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Towards a new direct tax system
December, 02nd 2017

Higher direct tax collections could lower the tax burden on the poor by creating fiscal space for a reduction in GST rates

The second round of the great Indian tax overhaul has been flagged off. The Narendra Modi government has appointed a committee headed by Arbind Modi to review the Income Tax Act of 1961. This is a welcome move, and comes in the wake of the—admittedly rocky—transition to a new indirect tax regime with the introduction of the goods and services tax (GST). As we will explain later in this editorial, a new direct tax system could help lower GST rates in the future.

The existing direct tax law is riddled with problems. It is extremely complicated, has ambiguities that create an excess of litigation, offers scope for administrative discretion that is often the fount of corruption, imposes high costs of compliance that especially hurt those with lower incomes, and has many exemptions that hurt allocative efficiency by distorting the decisions of participants in the economy. A clean direct tax code—which will cover income tax, corporate tax, dividend distribution tax, fringe benefit tax and wealth tax—should help promote economic efficiency as well as protect horizontal and vertical equity.

Arbind Modi is a good choice to head the committee that will take a fresh look at the direct tax system. He was one of the brains behind the Direct Tax Code prepared in 2009 which, unfortunately, did not make it to Parliament. Some of the principles that were proposed to be embedded in that document need to be reiterated.

All direct taxes were to be brought under a single code with unified compliance procedures. The code was drafted in simple language to minimize ambiguities; every subsection was a short sentence to convey a single point. The code aimed at flexibility by keeping only general tax principles in the law, while details were found in the income-tax rules. The uncertainty on tax rates after every Union budget was to be dealt with by stipulating tax rates in the code itself, and these could be amended by Parliament. Taxes would not be used to meet regulatory goals, which were best served by the new sectoral regulators who have been put in place over the past two decades.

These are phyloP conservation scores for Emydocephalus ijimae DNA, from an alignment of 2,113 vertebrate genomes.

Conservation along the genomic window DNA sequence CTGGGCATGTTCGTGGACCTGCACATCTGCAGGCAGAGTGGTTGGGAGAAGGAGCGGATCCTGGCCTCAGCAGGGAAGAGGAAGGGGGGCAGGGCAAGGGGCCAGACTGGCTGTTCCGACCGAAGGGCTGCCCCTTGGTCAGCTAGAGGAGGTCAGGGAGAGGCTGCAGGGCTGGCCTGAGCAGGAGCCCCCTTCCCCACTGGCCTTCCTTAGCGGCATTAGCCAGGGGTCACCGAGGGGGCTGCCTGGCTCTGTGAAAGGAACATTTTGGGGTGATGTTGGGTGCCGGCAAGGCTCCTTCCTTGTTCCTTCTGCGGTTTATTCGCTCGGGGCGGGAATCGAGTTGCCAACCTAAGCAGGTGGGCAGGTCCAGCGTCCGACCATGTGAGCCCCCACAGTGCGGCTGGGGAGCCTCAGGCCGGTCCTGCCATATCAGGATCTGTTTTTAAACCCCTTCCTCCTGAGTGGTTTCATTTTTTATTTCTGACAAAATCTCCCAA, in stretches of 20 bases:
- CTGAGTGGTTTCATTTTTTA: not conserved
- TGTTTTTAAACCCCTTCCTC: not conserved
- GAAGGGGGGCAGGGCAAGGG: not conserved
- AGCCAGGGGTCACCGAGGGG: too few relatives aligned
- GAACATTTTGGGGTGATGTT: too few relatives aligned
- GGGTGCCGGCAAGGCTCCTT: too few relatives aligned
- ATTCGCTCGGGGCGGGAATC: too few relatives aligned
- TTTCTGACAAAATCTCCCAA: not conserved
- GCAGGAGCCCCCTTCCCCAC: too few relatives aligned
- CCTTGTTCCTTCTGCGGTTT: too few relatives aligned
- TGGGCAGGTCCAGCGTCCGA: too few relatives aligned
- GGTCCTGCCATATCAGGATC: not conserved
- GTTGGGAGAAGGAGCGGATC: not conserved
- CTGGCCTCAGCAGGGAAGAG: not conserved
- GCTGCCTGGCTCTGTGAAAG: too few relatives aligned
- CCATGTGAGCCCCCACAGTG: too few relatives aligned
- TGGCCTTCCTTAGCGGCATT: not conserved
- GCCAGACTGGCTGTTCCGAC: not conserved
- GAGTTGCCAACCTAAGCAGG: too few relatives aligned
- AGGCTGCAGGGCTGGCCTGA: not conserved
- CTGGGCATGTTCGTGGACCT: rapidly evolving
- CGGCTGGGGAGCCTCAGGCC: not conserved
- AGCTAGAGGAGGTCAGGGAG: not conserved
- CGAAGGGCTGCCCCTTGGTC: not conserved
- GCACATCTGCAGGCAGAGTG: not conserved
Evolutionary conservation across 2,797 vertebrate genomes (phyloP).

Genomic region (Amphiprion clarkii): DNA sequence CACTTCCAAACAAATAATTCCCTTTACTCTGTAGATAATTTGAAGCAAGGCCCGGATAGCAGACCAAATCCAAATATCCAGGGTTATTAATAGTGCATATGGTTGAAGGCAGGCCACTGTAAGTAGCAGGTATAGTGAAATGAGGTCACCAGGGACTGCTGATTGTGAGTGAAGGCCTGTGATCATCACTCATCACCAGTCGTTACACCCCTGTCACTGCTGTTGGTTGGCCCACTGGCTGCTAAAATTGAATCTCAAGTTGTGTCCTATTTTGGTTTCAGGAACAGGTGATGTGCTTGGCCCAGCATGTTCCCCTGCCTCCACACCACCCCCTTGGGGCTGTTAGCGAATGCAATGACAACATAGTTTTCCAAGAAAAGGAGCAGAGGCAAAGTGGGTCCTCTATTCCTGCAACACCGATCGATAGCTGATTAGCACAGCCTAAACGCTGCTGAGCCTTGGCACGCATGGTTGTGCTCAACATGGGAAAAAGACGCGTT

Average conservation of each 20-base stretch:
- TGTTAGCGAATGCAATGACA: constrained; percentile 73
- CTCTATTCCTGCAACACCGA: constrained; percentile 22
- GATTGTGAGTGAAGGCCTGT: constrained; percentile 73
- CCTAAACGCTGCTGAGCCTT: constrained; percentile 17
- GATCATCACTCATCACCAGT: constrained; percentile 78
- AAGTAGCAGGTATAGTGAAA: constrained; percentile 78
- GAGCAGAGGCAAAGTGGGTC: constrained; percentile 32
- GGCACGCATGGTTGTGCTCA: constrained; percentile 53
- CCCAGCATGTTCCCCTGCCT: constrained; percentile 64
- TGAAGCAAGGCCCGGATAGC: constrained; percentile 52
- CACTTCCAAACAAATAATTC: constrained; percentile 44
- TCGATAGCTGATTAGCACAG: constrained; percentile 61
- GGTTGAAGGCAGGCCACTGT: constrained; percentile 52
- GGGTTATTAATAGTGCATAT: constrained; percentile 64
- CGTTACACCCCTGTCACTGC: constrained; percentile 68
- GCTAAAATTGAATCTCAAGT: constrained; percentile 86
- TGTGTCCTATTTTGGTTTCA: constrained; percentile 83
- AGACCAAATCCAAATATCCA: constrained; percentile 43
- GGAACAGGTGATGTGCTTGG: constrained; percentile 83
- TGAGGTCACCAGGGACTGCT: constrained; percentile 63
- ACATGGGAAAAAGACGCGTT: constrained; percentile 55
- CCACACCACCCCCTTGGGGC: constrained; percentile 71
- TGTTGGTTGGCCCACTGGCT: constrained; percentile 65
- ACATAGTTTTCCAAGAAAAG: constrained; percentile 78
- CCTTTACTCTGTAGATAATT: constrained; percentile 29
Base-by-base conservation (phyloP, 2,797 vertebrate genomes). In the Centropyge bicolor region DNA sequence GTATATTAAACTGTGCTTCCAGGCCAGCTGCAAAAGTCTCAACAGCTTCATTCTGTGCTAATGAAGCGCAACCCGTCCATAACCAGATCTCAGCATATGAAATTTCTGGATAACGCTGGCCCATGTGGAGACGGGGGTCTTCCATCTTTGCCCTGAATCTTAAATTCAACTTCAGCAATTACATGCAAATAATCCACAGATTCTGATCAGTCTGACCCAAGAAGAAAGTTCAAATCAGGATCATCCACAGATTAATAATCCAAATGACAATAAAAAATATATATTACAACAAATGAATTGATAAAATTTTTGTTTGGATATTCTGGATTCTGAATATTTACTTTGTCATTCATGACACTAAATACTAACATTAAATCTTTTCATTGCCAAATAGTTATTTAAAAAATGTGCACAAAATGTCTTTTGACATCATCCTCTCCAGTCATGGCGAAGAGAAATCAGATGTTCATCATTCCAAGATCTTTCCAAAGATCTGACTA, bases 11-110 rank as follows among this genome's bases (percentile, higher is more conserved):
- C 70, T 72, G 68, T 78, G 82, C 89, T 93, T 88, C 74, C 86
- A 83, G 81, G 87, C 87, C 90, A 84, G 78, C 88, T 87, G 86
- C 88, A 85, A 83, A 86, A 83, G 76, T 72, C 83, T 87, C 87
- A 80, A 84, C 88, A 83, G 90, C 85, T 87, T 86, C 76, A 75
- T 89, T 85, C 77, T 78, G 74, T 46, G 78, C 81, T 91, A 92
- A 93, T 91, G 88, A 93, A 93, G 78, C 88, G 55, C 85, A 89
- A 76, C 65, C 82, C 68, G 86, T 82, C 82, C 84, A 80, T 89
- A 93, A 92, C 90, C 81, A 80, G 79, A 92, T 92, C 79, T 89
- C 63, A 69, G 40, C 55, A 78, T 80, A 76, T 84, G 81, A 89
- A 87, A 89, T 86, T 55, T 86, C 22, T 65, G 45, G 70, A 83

A new direct tax system can serve two very important political economy functions. First, it is no secret that too few Indians pay direct taxes. There is only one Indian filing annual tax returns for every 16 voters, and the fact that millions of voters do not earn income because of their age or gender is balanced by the fact that not every person who files his tax returns actually pays tax. As we argued in these pages earlier, this asymmetry between direct tax payers and voters has created a political system that quite naturally cares more about spending to buy votes rather than building a more effective tax system that will spur economic growth.

Second, the inability to grow the direct tax base rapidly enough—and this is what a cleaner direct tax system can achieve—has meant that the Indian state has to depend a lot on indirect taxes, which are fundamentally regressive. That is true even in the case of a value-added tax such as the GST. Almost nine out of every ten rupees collected by the government before the economic reforms came from regressive indirect taxes, a testimony to the hypocrisy of Indian socialism. There is a far better balance between direct and indirect taxes now, thanks to the tax reforms of the 1990s, but the proportion of direct taxes in the total pool has to increase further to make the tax system more progressive.

A clean direct tax code will help achieve three key goals. First, it will help make the Indian economy more competitive through tax stability, minimal exemptions and the focus on allocative efficiency. Second, it could alter the Indian social contract by increasing the number of people paying income taxes. Third, higher direct tax collections could lower the tax burden on the poor by creating fiscal space for a reduction in GST rates.

The focus right now should not be on lowering marginal tax rates, other than the commitment to bring down the corporate tax rate to globally competitive levels, but on increasing the tax base through a better direct tax system.

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